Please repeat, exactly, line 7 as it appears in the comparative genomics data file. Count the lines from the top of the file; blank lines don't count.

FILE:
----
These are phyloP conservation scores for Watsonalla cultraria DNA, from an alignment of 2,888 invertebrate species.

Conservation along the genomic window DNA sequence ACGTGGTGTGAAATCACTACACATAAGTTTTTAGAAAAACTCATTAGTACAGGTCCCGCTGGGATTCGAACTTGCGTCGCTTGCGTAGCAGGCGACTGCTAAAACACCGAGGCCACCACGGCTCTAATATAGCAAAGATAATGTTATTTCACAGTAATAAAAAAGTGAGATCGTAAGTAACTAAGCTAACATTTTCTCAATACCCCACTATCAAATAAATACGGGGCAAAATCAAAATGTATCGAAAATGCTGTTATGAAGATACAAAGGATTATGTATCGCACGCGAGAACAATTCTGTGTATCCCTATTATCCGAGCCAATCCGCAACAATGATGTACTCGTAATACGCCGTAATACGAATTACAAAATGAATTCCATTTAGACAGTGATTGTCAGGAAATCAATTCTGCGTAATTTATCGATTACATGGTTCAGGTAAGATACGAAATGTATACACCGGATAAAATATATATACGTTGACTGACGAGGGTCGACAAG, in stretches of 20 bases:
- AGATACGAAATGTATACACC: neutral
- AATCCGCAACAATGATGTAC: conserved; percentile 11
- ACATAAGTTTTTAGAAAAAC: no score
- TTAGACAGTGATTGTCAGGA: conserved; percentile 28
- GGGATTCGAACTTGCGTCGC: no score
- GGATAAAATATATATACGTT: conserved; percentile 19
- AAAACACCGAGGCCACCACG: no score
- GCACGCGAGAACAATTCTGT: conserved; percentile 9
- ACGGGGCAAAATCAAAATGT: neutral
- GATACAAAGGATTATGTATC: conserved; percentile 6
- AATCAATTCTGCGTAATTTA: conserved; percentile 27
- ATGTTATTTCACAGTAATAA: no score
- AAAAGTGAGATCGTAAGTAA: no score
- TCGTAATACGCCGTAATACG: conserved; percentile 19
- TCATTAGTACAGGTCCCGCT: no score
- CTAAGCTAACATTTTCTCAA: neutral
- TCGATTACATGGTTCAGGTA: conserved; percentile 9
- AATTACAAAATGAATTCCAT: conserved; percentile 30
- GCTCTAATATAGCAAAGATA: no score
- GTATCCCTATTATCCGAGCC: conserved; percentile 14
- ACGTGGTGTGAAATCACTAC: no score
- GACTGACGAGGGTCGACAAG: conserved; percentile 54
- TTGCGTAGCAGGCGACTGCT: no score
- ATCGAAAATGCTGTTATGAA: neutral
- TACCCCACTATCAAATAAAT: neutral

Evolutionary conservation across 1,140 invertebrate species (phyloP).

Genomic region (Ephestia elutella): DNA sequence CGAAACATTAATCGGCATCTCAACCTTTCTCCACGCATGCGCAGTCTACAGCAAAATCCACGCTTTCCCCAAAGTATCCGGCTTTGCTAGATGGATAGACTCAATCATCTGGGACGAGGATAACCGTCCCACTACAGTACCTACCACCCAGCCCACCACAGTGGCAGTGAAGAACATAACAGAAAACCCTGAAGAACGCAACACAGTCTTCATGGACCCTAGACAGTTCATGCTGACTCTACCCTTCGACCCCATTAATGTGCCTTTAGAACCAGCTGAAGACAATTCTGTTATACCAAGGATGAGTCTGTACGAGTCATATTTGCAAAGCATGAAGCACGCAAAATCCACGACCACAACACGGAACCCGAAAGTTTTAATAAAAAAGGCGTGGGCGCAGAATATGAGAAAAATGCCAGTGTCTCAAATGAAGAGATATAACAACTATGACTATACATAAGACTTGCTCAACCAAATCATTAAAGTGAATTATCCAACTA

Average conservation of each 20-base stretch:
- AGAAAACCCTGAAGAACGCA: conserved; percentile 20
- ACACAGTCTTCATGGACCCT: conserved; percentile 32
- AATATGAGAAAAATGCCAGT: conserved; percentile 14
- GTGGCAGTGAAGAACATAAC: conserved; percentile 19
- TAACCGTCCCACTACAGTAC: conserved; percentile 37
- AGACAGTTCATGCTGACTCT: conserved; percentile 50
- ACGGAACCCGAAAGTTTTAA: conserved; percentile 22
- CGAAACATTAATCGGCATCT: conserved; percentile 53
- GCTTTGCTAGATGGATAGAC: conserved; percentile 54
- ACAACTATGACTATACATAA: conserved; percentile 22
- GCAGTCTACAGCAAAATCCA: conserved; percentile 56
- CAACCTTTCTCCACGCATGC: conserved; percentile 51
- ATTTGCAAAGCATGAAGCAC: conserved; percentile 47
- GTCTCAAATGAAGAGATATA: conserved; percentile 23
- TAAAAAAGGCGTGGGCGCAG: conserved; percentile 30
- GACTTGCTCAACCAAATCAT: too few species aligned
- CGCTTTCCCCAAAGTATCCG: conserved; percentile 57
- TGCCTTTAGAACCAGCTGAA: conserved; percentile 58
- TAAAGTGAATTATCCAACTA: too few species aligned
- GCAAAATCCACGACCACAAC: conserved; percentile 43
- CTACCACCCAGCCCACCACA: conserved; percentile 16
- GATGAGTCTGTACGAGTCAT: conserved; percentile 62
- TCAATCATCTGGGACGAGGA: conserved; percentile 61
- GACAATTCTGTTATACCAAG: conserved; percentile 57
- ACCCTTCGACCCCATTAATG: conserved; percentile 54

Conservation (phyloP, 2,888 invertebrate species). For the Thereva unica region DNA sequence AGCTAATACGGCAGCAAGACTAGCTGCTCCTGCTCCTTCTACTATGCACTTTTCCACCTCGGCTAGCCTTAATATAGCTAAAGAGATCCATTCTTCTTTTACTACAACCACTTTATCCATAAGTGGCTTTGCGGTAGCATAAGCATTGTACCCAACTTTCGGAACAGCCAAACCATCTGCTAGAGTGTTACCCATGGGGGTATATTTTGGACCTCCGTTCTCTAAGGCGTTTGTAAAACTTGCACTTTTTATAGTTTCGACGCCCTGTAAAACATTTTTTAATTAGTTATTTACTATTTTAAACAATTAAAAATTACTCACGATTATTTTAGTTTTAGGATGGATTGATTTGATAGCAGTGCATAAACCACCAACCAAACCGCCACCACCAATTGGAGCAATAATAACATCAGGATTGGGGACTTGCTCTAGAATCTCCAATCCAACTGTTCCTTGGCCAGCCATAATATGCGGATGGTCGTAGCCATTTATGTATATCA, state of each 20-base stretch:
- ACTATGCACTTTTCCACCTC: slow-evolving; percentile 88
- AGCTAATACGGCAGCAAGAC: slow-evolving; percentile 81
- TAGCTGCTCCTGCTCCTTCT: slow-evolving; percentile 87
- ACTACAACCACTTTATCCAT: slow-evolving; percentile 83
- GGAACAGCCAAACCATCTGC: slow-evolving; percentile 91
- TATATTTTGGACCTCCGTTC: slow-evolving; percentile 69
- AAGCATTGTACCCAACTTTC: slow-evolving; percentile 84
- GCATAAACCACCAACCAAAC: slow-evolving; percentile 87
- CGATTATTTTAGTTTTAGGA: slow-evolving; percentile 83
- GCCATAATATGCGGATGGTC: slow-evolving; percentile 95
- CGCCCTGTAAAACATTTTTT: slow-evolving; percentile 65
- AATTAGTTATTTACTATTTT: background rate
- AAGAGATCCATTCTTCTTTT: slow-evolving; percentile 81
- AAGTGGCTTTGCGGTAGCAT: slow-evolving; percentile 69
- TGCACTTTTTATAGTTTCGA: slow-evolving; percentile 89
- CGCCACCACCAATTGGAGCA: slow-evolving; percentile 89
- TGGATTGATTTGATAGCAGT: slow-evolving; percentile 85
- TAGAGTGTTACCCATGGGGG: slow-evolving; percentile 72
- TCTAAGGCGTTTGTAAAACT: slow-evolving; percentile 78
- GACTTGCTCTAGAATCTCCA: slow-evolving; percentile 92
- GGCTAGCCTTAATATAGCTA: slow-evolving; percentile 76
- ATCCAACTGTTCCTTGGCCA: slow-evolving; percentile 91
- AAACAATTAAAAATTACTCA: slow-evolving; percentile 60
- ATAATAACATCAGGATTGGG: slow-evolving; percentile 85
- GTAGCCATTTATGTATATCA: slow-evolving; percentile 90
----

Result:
- GGGATTCGAACTTGCGTCGC: no score